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Cosmic Lens Zooms in on Warped Galaxy
19 May 2015

Have you ever looked at yourself in a funhouse mirror? It’s fun! Depending on the shape of the mirror, they can make you look short and round or tall and thin. You can also try looking at yourself in a spoon. It makes your face look really weird.

Every curved mirror creates a warped view and strongly curved lenses (like glasses lenses) can do the same thing. Even in space we find distortions, these are caused by so-called ‘cosmic lenses’.

Last year, using the ALMA telescopes, astronomers made this strange photo of a very distant galaxy. The galaxy isn’t distorted because they used a curved mirror or a special camera lens, but because the distant galaxy was observed through a cosmic lens.

The galaxy in this picture is really far away. Between the distant galaxy and Earth is another galaxy. The gravity of the galaxy closer to Earth warps the image of the more distant galaxy. This is how a cosmic lens works.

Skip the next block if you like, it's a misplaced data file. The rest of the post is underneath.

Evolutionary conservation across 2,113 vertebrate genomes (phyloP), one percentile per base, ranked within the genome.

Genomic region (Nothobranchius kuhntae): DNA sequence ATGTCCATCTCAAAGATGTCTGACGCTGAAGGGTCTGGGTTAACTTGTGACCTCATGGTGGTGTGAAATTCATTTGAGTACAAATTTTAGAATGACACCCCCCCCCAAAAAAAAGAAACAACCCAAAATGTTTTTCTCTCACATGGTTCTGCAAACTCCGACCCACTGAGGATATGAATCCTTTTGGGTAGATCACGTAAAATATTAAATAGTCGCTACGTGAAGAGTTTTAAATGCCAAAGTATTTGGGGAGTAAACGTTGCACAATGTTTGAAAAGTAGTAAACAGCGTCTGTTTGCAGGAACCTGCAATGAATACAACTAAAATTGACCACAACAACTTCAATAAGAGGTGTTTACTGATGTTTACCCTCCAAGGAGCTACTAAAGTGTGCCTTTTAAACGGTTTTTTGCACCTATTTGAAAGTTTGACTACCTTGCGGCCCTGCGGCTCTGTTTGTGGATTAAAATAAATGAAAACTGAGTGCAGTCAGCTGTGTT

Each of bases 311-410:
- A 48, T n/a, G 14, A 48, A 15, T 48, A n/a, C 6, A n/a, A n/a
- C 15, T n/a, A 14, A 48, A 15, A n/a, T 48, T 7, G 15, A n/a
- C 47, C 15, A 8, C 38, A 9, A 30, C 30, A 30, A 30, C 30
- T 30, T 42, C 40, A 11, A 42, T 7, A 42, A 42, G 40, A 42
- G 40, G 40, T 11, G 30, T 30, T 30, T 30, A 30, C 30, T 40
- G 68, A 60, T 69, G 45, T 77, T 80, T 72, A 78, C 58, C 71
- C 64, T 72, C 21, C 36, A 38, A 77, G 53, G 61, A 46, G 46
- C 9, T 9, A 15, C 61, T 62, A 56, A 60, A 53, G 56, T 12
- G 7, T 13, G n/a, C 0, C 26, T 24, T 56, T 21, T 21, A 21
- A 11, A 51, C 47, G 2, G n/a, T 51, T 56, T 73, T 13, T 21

The cosmic lensing effect is extremely strong in the picture. The light of the distant galaxy is bent all the way into a ring. The distant galaxy in this image is not ring-shaped at all (just like you’re not really as short and round as a distorting mirror can make you appear).

Astronomers will now try to find out what the galaxy really looks like – without the distorting effect of the gravitational lens. 

Cool Fact

You might think that cosmic lenses are a nuisance to astronomers because of the distortions they create. But in fact, they’re very helpful, they make distant galaxies looks brighter, so we can study them in much more detail!


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Gravity bends light of distant galaxy into a ring
Gravity bends light of distant galaxy into a ring


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